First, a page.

© Paul Irish 2017-2019

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Last of the tribe? - 1863

February 13, 2017

As I have written about in past posts, Aboriginal people were still a part of Sydney life in the 1840s. Many European Sydneysiders knew them by name a...

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Gruesome 'curiosities' - 1862

February 20, 2017

[PLEASE NOTE THAT THIS BLOG POST DISCUSSES ABORIGINAL SKELETAL REMAINS]

 

As we saw in last week’s blog post, by the 1860s most Europeans believed that there were no ‘authentic’ coastal Sydney people left. It was a way of dismissing the Aboriginal people who remained as having lost their cultural roots simply because they happened to have a European parent or wear European clothes or speak English. It also led to a growing interest in the physical remains of past Aboriginal people as a way of studying ‘authentic’ Aboriginal people – and this was undertaken without any thought as to the wishes of their descendants or other Aboriginal people. In death, Aboriginal people were considered to be ‘natural specimens’ and it was not uncommon to see the skulls or artefacts of Aboriginal people alongside stuffed birds and animals in the shopfronts of natural traders.

 

If this was not gruesome enough, in February 1862 Sydneysiders could enter the Prince of Wales Auction Rooms on King Street to see ‘The Petrified Aborigine’. This was the mummified (dried out or ‘dessicated’ in the arid heat) remains of an Aboriginal man that had been stolen from a cave in South Australia by a showman named Thomas Craig. Craig presented the remains as ancient, but on close inspection a bullet could be seen in the man’s arm, and it is likely that he was actually a victim of frontier violence in the very recent past in that area.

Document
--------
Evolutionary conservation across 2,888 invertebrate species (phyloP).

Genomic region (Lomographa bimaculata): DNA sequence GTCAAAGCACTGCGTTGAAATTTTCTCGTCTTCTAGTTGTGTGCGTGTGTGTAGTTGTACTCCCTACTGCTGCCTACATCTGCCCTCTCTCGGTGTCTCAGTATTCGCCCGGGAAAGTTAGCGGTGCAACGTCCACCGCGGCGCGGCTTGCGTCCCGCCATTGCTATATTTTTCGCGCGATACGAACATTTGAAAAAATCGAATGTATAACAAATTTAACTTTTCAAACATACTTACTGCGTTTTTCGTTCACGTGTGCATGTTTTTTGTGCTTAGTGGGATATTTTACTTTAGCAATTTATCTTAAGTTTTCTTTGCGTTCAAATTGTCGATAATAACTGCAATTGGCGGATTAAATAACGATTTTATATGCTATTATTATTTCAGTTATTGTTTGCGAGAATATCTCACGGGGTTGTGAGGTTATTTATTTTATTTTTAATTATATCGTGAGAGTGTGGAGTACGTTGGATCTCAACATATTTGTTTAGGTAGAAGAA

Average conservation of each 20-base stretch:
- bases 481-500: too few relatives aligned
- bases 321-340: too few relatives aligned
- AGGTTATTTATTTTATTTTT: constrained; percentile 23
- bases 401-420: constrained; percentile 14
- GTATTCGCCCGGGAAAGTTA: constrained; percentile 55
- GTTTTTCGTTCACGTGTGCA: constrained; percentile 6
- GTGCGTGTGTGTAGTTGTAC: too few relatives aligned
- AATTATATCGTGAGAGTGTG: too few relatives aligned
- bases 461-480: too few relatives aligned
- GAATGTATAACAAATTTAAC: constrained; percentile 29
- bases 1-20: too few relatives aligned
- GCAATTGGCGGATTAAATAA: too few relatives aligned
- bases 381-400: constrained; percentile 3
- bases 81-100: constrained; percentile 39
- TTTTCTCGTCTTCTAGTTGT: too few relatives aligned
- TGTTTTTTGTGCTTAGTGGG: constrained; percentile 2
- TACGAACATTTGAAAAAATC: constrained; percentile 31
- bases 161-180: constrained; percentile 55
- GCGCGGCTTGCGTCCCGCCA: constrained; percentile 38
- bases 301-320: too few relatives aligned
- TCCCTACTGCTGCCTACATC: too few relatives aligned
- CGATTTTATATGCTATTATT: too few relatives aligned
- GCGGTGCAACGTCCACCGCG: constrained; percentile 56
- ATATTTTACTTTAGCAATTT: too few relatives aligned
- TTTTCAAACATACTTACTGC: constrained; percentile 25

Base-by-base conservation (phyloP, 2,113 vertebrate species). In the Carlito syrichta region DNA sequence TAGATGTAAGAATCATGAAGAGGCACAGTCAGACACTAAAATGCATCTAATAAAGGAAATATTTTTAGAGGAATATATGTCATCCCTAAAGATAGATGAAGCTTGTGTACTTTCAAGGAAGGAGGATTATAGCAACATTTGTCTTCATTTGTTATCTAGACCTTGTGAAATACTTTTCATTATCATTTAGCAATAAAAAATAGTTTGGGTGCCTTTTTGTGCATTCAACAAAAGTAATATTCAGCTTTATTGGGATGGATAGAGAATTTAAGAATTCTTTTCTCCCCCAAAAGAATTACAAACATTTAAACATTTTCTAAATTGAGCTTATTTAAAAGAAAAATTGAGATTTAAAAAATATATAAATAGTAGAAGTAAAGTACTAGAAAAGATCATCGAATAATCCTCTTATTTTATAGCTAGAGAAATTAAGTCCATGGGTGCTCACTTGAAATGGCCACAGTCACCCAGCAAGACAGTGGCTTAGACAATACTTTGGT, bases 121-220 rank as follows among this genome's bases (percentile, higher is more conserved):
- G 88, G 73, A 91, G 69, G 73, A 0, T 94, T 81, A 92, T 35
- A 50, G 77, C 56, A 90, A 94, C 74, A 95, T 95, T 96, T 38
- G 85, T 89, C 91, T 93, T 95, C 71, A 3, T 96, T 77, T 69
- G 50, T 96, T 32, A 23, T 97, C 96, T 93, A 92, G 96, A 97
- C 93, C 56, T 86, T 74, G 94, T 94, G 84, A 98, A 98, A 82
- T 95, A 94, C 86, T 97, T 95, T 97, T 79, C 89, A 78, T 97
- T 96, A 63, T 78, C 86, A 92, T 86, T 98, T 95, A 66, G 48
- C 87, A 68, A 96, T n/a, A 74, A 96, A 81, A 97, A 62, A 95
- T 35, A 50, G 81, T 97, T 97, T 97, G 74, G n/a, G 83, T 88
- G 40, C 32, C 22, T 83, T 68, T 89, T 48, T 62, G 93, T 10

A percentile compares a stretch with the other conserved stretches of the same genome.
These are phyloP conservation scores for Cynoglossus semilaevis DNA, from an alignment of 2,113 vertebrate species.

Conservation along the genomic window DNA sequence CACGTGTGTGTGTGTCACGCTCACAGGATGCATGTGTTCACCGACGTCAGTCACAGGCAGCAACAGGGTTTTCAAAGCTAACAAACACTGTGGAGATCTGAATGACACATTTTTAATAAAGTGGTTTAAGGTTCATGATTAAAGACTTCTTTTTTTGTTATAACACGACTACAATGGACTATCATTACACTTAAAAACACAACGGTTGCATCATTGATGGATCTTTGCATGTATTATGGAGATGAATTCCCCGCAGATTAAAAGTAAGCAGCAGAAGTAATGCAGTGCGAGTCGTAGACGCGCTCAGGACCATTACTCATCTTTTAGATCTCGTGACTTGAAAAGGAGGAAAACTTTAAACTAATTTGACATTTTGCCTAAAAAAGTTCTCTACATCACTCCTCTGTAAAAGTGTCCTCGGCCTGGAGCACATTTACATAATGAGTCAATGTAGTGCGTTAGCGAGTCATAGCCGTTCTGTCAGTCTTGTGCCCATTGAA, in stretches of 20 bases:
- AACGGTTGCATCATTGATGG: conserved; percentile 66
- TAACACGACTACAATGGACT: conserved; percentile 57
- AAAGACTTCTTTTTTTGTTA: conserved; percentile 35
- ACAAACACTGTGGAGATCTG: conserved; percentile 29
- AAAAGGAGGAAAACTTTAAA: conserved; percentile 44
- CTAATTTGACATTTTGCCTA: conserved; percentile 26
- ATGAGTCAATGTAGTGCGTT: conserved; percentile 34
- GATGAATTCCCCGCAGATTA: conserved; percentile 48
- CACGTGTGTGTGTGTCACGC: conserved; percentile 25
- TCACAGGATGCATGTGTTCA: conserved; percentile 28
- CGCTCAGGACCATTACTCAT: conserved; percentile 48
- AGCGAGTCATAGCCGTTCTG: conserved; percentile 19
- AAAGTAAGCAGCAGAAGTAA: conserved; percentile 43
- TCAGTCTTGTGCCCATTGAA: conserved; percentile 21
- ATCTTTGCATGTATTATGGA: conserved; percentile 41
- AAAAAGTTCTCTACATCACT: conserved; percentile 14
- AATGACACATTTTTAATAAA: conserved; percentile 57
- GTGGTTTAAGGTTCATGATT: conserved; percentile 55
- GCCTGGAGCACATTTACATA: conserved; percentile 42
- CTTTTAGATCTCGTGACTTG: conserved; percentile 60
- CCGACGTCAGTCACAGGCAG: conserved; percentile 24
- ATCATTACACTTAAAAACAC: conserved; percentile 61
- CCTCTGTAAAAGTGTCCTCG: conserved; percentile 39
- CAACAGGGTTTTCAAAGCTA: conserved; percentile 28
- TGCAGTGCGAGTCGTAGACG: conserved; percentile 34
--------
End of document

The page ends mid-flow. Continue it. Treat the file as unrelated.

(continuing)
Aboriginal people were walking the streets of Sydney at this time, and we can only guess at how they reacted to these grisly displays, though we have some clues. At the very same time Billy, a senior Aboriginal man from south-western Sydney, pushed back against the desecration of Aboriginal burials. He discovered that a local doctor had dug up the remains of his cousin, who had been buried just four years previously in good faith on the property of a local farmer. Billy contacted the local police in Camden, who wrote to the colonial authorities to have the doctor prosecuted. The authorities considered the case to be a clear criminal act and said that the ‘police should be directed to enforce the law’. Unfortunately there is no further correspondence to tell us what happened, but whatever transpired it did not stop the widespread practice of digging up Aboriginal burials as curiosities or objects of ‘science’, which continued for the next century without thought to the distress it caused Aboriginal people. It is a terrible and traumatic legacy of colonial history that is only starting to be addressed through the reburial of some of the surviving remains in the areas from which they were taken.

 

The source for Billy’s actions is a letter in the NSW State Archives which is not available online. You can read more about the ‘petrified Aborigine’ here.

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